So where is the manufacturer which doesn't flood the market with foldable technology scrap and take its time to perfect it? Patiently researching to bring the perfect, mature product to market? I think we all know the sad answer... But perhaps on February 11, we will be taught a better lesson.

Do you share my opinion or do you think the whole foldable theatre is exaggerated? Let us know below the line.

Choosing the Right Samsung Foldable

  Fold 2023 Fold 2022 Fold 2021 Flip-Phone 2023 Flip-Phone 2022 Flip-Phone 2021
Image Samsung Galaxy Z Fold 5 Product Image Samsung Galaxy Z Fold 4 Product Image Samsung Galaxy Z Fold 3 Product Image Samsung Galaxy Z Flip 5 Product Image Samsung Galaxy Z Flip 4 Product Image Samsung Galaxy Z Flip 3 Product Image
Review: Samsung Galaxy Z Fold 5
Review: Samsung Galaxy Z Fold 4
Review: Samsung Galaxy Z Fold 3
Review: Samsung Galaxy Z Flip 5
Review: Samsung Galaxy Z Flip 4
Review: Samsung Galaxy Z Flip 3
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  • 20
    Reg Joo Feb 1, 2020 Link to comment

    Has you commenters heard about foldable glass? They'll find a way to protect the screen. Samsung has it, and will use it in the flip phone. Tablets are not used like phones, and are unweildly as a pocketable device. Foldable screens are in their infancy, and can further the pockable device. This form - factor makes more sense, once they get it right, no more broken, or exposed screens to the elements. The razer, and flip, are steps in the right direction, and now it's protection that has to be done right.

  • Rusty H. 33
    Rusty H. Feb 1, 2020 Link to comment

    It's not so much the folding phone that is the problem. It's the INSANE price they want consumers to pony up for them.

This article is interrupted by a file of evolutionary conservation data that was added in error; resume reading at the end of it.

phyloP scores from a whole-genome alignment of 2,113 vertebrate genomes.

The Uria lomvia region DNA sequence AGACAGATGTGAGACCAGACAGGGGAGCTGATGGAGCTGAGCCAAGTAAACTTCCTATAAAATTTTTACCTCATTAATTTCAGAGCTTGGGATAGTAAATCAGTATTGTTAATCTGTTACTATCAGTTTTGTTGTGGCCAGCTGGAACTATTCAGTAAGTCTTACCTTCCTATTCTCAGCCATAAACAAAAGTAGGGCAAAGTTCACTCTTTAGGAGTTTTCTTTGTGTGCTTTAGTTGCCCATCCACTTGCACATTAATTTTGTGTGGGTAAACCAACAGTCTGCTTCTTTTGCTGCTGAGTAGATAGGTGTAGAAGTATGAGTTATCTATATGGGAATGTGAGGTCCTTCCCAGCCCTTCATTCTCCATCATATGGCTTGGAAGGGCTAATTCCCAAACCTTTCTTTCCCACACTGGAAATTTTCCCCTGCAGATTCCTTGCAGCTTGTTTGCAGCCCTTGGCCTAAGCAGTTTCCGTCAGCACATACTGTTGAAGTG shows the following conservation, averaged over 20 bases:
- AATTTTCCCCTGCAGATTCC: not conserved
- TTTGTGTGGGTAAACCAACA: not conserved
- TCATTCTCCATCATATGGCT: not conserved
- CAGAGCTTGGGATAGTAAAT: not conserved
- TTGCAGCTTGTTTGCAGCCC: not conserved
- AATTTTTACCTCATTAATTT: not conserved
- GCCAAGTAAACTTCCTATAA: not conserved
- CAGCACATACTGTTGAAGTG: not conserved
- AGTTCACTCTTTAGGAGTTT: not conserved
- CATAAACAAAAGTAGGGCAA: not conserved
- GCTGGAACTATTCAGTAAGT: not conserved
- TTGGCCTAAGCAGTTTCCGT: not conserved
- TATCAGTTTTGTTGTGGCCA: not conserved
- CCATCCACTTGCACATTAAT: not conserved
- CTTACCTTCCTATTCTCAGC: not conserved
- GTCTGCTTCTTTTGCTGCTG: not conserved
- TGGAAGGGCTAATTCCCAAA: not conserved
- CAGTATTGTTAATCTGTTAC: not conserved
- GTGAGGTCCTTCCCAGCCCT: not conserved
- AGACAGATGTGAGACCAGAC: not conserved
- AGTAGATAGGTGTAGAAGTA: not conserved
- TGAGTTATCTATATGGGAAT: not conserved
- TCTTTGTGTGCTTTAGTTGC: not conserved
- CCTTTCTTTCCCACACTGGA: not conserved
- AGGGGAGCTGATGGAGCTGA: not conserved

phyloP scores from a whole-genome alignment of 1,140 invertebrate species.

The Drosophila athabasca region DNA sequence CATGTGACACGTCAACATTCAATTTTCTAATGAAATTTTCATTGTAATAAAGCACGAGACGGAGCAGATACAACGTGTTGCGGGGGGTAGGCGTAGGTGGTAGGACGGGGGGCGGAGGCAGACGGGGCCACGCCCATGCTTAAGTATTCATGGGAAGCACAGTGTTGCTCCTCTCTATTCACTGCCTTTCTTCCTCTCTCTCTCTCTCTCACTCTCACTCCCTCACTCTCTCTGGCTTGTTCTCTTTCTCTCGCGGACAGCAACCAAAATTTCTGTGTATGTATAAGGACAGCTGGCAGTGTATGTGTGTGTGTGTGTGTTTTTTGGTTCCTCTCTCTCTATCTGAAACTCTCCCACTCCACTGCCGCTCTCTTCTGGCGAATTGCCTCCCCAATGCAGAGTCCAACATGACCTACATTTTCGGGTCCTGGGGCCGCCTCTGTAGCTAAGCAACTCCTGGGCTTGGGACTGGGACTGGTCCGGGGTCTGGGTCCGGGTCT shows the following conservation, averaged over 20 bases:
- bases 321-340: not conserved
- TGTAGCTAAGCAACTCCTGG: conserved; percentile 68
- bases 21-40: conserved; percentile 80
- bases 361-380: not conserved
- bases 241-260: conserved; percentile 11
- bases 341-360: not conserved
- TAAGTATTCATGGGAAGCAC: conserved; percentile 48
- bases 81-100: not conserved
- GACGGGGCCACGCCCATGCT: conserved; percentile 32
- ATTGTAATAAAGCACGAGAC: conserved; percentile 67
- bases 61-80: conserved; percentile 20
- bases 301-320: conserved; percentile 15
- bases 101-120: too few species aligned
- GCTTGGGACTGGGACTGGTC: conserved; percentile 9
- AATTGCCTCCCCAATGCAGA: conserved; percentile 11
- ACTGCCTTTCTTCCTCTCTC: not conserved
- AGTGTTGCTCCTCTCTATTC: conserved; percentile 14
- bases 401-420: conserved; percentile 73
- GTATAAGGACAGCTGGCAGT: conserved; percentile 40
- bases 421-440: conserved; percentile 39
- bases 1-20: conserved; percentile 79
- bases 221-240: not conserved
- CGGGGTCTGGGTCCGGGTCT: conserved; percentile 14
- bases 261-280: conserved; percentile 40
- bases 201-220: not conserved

Deactivated Accountmarco sarli

  • Deal Grabber 4
    Deal Grabber Feb 1, 2020 Link to comment

    Speak for yourself. I'm sick of carrying around a 6 inch by 3 inch box in my pocket. Give me a 3 inch by 3 inch square that fits easily in my pockey I can unfold to 6 inches by 3 inches when i need it.

  • marco sarli 39
    marco sarli
    • Admin
    Feb 1, 2020 Link to comment

    I can carry a tablet, if I need one. I see no reason to buy expensive foldable phones to get the same result. Not only but imagine what would happen if car manufacturers would put on the market their most expensive cars with a lot of fanfare to convince buyers and then had to recall them, several times, to fix problems or update parts. Or what would happen if the did not even recall their cars but tried to convince us that the problems are "normal"?

    stormRusty H.Deactivated Account

  • 49
    storm Feb 1, 2020 Link to comment

    Fragility, certainly a problem. Odd ball sizes a bigger problem? A z fold tablet has some potential for me. True tablet screen, a reasonable phone size screen when folded but thick. That might be a compromise that works for me. More likely the case when we can thin things down a bit more. Fortunately there is a lot of improvement to come that might achieve something good for consumers.

    Rusty H.marco sarliDeactivated Account

  • 46
    Deactivated Account Jan 31, 2020 Link to comment

    My main issue with todays foldable phone, is their soft screens that are easily damaged as shown buy many Youtubers. I will most likely get the new LG V60 when it comes out with it's dual screens. I can have the two screens when I want them and separate them when I do not. LG has the best solution to the foldable so far in my humble opinion. I do not agree nobody wants them but I do think it is a niche market

    Rusty H.marco sarlistorm